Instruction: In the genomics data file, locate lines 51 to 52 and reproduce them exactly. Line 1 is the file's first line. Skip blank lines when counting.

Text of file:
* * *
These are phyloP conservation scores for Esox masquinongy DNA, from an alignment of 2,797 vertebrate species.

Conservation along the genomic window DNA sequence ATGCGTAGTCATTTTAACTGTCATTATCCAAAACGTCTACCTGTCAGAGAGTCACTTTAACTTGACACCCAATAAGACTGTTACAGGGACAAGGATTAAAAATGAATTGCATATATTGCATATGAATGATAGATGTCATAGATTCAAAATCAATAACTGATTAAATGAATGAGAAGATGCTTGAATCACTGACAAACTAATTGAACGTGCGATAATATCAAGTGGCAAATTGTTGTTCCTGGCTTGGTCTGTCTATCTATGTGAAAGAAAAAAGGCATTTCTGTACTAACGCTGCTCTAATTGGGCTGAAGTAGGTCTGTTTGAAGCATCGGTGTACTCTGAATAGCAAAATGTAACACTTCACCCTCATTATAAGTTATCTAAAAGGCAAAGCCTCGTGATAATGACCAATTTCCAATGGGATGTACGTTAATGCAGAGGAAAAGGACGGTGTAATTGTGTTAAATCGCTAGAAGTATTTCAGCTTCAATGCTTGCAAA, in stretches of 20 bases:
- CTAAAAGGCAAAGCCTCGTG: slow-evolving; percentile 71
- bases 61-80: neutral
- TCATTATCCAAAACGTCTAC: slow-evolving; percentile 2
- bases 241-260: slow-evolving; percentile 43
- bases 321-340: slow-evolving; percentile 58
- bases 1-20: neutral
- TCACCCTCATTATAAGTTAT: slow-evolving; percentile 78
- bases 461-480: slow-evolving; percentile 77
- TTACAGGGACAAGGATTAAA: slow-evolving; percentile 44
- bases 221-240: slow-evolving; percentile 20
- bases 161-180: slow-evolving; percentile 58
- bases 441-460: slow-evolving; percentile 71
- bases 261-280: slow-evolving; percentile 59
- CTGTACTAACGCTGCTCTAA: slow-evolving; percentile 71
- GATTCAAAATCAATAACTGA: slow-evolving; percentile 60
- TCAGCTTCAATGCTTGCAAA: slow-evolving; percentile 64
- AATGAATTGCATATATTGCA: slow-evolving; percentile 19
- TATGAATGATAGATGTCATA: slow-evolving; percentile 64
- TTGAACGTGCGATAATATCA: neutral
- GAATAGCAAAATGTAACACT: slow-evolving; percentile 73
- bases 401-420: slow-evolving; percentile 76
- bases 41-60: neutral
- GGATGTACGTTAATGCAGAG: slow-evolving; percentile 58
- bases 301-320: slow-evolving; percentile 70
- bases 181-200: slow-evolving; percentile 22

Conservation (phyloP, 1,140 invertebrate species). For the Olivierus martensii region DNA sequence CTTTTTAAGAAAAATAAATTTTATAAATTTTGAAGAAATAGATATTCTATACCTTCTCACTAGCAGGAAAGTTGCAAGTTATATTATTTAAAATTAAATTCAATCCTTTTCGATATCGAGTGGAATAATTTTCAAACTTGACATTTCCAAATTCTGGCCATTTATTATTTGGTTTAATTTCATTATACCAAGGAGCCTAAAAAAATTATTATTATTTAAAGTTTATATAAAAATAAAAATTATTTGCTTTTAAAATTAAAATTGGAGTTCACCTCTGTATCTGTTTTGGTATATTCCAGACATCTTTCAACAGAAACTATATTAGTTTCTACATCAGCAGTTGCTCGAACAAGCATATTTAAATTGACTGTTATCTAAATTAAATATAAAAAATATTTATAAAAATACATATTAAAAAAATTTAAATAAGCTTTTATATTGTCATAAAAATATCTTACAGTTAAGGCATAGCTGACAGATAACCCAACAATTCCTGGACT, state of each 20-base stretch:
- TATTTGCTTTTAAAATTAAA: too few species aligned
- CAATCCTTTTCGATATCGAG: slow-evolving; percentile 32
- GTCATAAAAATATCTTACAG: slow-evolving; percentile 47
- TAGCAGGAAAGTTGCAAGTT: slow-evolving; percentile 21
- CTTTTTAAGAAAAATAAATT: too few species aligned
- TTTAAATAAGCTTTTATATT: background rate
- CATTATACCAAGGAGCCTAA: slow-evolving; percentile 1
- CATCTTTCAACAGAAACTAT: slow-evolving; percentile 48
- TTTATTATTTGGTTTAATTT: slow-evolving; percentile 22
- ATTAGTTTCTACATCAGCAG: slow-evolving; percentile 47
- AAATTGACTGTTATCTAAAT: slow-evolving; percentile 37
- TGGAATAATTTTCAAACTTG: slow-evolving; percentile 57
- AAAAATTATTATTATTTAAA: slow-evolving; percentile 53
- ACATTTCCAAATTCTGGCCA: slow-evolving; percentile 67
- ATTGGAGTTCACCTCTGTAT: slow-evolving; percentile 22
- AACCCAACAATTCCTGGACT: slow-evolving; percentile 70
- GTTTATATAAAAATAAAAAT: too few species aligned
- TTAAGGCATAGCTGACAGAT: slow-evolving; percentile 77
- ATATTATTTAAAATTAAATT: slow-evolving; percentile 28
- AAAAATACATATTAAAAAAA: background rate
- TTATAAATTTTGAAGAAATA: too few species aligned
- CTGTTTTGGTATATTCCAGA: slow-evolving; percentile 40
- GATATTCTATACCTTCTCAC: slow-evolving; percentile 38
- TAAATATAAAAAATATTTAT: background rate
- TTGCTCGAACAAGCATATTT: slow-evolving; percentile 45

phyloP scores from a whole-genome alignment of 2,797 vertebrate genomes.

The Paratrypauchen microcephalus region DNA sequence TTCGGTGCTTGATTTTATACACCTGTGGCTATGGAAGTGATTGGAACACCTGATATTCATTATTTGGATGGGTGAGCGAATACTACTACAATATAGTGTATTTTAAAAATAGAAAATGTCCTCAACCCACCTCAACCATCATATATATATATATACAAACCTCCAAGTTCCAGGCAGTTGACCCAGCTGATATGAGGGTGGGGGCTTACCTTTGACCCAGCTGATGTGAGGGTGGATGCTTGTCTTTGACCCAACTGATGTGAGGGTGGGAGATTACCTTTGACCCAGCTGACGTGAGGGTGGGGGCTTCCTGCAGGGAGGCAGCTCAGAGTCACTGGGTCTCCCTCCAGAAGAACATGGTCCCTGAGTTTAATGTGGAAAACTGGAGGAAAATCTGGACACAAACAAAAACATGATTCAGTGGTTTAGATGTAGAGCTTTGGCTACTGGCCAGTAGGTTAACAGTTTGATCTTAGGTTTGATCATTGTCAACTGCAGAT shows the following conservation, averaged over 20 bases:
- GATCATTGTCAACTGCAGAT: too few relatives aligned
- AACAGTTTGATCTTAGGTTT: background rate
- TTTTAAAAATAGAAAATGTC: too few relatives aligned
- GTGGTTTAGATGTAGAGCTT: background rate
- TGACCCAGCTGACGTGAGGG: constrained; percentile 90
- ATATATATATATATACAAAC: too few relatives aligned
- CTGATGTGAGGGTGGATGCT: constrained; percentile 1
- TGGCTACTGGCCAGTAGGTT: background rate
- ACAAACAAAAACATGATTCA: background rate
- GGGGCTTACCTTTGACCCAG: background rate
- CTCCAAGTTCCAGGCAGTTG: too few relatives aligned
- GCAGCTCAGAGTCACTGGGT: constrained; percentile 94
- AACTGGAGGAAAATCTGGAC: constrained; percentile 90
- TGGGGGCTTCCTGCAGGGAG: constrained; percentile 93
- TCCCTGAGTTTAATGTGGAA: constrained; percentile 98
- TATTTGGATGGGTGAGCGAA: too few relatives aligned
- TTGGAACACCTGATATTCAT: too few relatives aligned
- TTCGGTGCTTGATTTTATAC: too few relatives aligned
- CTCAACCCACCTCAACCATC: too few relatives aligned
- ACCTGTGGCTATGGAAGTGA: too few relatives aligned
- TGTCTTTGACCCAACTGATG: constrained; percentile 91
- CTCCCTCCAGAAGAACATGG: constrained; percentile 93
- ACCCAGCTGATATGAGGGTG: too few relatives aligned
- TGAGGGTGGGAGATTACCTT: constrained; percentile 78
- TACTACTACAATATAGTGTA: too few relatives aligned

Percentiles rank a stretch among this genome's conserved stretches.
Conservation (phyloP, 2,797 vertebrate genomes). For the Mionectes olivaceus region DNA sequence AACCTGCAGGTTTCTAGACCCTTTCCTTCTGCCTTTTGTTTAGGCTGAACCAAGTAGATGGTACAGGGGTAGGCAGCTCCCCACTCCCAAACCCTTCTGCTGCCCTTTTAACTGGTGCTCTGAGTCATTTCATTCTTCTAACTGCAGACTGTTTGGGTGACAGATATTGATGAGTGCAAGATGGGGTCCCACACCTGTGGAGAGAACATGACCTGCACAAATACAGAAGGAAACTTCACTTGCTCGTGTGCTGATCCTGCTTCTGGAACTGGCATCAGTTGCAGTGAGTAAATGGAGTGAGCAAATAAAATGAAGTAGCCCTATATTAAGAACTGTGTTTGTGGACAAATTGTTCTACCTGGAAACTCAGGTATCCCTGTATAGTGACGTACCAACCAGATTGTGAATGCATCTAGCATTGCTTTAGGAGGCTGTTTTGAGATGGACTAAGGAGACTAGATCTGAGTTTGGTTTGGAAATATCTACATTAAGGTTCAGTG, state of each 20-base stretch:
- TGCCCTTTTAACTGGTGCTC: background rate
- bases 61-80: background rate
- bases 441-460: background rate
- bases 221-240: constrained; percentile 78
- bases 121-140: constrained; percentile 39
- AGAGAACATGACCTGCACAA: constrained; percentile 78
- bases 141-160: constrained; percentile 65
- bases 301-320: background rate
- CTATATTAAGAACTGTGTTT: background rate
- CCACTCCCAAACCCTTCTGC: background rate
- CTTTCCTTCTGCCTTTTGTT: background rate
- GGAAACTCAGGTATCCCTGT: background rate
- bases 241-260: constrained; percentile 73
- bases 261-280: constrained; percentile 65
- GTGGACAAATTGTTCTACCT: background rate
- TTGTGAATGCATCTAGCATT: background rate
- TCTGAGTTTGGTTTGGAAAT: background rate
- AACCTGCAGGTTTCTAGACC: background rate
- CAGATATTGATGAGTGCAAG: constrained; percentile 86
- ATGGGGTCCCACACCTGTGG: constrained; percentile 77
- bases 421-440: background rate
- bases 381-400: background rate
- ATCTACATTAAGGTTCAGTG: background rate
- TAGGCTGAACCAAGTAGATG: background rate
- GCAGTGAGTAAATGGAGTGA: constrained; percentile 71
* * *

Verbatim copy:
- GATATTCTATACCTTCTCAC: slow-evolving; percentile 38
- TAAATATAAAAAATATTTAT: background rate